“Prior to the giving way of the piers, the bridge was lined with sightseers who were rushing the angry torrents rush past,” The Telegraph wrote. “But fortunately the crowd had just moved from the doomed spot.”
Water had broken through the north bank and started running into town west of the bridge; a temporary dam was built to keep the city safe. But as the South Platte kept rushing by at 23,000 cubic feet per second, the rest of the doomed bridge’s piers collapsed over the next 24 hours.
With Sutherland’s South Platte bridge also washed away, motorboats started traversing the river as soon as possible to bring supplies to cut-off families. A footbridge soon followed.
The state threw a temporary bridge for automobile traffic across the river at North Platte. Though voters defeated a $165,000 reconstruction bond issue in August, the state and county began a $56,000 rebuilding project late that month.
Again in charge was Cochran, who had told the North Platte Rotary Club two weeks after the flood that the lost bridge there “was not properly protected at the south end” and the pilings supporting the pier there were too short.
With longer pilings, stronger jetties, 600-foot approaches and a 20-foot-wide roadway instead of 16 feet, the new South Platte bridges were ready for traffic by the end of 1921.
1942: Rowing from Graceland
Nebraska’s seven-year 1930s drought was disastrously interrupted in June 1935 by fresh flood surges from the Rockies. But while 110 people in three states lost their lives in the Republican River valley, Lincoln County weathered less intense floodwaters on both branches of the Platte.
Even so, the South Platte’s June 3 water level at North Platte reached 14.02 feet, a foot above today’s flood stage and a modern record until the 2010s. The city’s next flood disaster, as it happened, would be delivered from above.
The rain started on April 15, 1942, a Wednesday. A trace fell both that day and Thursday, followed by 0.32 inches on Friday. Sunday would bring 0.26 inches, with a trace again recorded Monday before the skies finally cleared.
But on Saturday, April 18, North Platte was drenched by a 4.11-inch deluge — still the city’s all-time one-day record since 1874.
As the heavens opened Saturday night, flash-flood waters gushed into basements. “Approximately three-fourths of the homes in North Platte had anywhere from an inch to 2 feet of water lying in basements,” The Telegraph reported Monday as the rain quit.
North Platte River levels quickly rose 1½ feet, while the South Platte rose about 9 inches. Between the latter river and the city’s heart lay Graceland Addition, for three decades a popular housing area south of Philip Avenue and west of Jeffers Street.
As Graceland’s water levels rose to 4 feet that Saturday night, firefighters, police officers and Red Cross workers hastily assembled a four-boat flotilla. Rescuers rowed along Graceland’s streets, rescuing 25 families from their soggy homes and putting them up in a tourist camp.
An ill man was loaded onto a stretcher, The Telegraph wrote, and a boy with whooping cough and chickenpox “found keen excitement in being rescued by the fire department.”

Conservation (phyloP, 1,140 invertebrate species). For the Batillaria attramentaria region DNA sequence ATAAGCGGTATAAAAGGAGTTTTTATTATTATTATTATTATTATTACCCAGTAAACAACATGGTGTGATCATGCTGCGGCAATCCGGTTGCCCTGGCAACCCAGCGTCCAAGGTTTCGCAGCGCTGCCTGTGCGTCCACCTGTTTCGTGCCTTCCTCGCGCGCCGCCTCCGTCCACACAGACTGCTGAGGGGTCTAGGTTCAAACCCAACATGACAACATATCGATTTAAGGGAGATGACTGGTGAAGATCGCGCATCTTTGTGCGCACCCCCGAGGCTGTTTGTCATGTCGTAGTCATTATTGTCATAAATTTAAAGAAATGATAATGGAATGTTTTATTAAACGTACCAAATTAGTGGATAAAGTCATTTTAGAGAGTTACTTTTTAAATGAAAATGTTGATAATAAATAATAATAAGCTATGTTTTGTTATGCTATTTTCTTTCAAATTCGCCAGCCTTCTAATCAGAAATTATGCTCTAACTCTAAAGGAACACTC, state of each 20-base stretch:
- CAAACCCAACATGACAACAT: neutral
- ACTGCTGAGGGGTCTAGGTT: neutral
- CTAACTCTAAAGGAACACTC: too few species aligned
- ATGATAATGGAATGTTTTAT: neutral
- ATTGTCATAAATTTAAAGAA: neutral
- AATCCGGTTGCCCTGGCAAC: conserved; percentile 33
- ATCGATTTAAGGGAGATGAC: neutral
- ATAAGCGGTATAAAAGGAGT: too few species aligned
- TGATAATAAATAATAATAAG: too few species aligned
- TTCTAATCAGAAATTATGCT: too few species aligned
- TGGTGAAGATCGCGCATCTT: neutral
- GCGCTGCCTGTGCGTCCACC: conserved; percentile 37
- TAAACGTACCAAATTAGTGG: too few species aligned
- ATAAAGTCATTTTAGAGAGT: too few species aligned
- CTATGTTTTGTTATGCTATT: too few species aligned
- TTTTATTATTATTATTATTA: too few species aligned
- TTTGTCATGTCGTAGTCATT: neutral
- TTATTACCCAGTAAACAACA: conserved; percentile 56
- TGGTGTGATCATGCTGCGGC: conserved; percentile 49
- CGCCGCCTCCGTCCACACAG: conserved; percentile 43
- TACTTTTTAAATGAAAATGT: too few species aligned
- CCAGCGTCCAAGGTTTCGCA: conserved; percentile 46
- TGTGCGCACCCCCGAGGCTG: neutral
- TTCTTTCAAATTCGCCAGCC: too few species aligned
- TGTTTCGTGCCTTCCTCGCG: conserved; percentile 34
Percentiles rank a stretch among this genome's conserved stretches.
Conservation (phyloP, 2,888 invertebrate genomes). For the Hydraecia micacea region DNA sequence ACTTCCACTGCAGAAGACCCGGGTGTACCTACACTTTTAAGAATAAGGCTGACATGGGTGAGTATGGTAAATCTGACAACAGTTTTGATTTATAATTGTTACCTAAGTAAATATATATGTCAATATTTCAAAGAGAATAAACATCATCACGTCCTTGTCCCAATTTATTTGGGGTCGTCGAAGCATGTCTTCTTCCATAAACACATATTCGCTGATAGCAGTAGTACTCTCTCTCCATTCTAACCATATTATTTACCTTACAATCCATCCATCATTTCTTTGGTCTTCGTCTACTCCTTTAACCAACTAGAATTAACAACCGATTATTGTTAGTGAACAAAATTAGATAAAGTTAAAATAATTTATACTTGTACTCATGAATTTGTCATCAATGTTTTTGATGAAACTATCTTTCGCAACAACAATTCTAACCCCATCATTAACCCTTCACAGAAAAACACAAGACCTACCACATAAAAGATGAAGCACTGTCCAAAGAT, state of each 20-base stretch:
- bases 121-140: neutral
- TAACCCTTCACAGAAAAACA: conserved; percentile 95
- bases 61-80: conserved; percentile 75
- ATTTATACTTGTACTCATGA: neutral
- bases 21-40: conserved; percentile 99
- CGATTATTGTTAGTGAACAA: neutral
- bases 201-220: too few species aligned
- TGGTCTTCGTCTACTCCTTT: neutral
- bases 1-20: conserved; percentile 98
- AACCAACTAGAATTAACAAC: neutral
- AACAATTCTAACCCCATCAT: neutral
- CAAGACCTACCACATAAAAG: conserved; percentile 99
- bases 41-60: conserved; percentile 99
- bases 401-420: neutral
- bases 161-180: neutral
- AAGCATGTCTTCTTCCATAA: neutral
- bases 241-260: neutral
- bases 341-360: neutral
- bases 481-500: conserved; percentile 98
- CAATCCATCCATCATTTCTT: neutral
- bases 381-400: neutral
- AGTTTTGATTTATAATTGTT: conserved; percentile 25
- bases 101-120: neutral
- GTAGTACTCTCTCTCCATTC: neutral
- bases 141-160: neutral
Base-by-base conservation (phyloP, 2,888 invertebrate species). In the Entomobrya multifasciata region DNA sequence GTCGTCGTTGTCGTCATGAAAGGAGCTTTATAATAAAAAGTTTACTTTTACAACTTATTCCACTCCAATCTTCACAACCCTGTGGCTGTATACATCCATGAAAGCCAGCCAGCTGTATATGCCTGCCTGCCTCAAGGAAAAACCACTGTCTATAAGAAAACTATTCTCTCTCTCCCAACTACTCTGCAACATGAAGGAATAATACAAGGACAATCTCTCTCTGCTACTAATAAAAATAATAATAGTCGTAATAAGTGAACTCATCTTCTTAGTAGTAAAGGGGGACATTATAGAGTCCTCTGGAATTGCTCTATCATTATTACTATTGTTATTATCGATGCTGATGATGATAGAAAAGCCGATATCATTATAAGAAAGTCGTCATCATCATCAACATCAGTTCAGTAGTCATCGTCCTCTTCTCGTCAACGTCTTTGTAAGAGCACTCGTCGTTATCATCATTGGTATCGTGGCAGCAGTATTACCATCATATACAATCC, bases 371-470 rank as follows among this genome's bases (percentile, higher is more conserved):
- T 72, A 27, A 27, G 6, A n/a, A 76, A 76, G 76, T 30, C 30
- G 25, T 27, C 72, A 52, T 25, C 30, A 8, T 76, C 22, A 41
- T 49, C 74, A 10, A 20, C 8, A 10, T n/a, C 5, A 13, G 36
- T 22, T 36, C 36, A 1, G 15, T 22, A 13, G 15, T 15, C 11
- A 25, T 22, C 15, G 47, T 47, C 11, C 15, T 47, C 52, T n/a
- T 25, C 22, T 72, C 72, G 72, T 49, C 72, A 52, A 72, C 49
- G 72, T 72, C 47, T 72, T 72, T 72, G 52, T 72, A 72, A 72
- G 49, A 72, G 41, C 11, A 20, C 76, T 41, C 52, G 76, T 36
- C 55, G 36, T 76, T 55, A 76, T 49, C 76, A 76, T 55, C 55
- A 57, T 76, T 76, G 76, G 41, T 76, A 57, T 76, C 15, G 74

Fire Chief Cecil Hines and his crews “worked until early Sunday morning disconnecting lights and wiring to prevent the threat of fire,” The Telegraph wrote. “Furniture, washing machines and other appliances were moved to higher levels.” A south-side gas station pump had spilled its contents. A water main had broken along West Sixth Street. Trees were down everywhere.
Those six days brought nearly 5 inches of rain, but an even wetter rerun was in store. More than 6 inches of rain produced fresh flash floods between 5 p.m. Sept. 1 and 8 a.m. the next day, helping to lift the city’s 29.74 inches for all of 1942 to the No. 4 spot in its annual records. (The record belongs to 1951, when 33.44 inches fell.)
Once again, The Telegraph reported, basements filled up everywhere and Graceland was cut off “with water covering all the streets leading from that part of town.” Street Commissioner Jack Stack “was called several times to relieve families marooned in their homes.”
1972: Kingsley’s Frightening May Day
A year earlier, the completed Kingsley Dam had begun gathering the North Platte River’s waters into Lake McConaughy. Pathfinder Dam and its smaller Wyoming sister dams would remain pivotal players in river management. But river levels on North Platte’s north side now depended greatly on the Central Nebraska Public Power and Irrigation District, the dam’s owner.
In time, environmentalists and federal regulators would mandate additional Kingsley releases beyond Central’s irrigation-season “runs” to central Nebraska farmers. But for 75 years, residents in Keith and Lincoln counties have known that a dam breach would quickly immerse downstream residents in catastrophe.
Only once, on May 1, 1972, has that specter of a watery Armageddon seemed imminent.
Day-long winds consistently topping 60 mph conjured up nasty waves from McConaughy’s waters. They tore repeatedly at Kingsley’s rock-covered western slope and splashed over Nebraska Highway 61 atop the dam. They washed away 500 feet of the dam’s wave wall and left deep gashes all along the dam’s western face.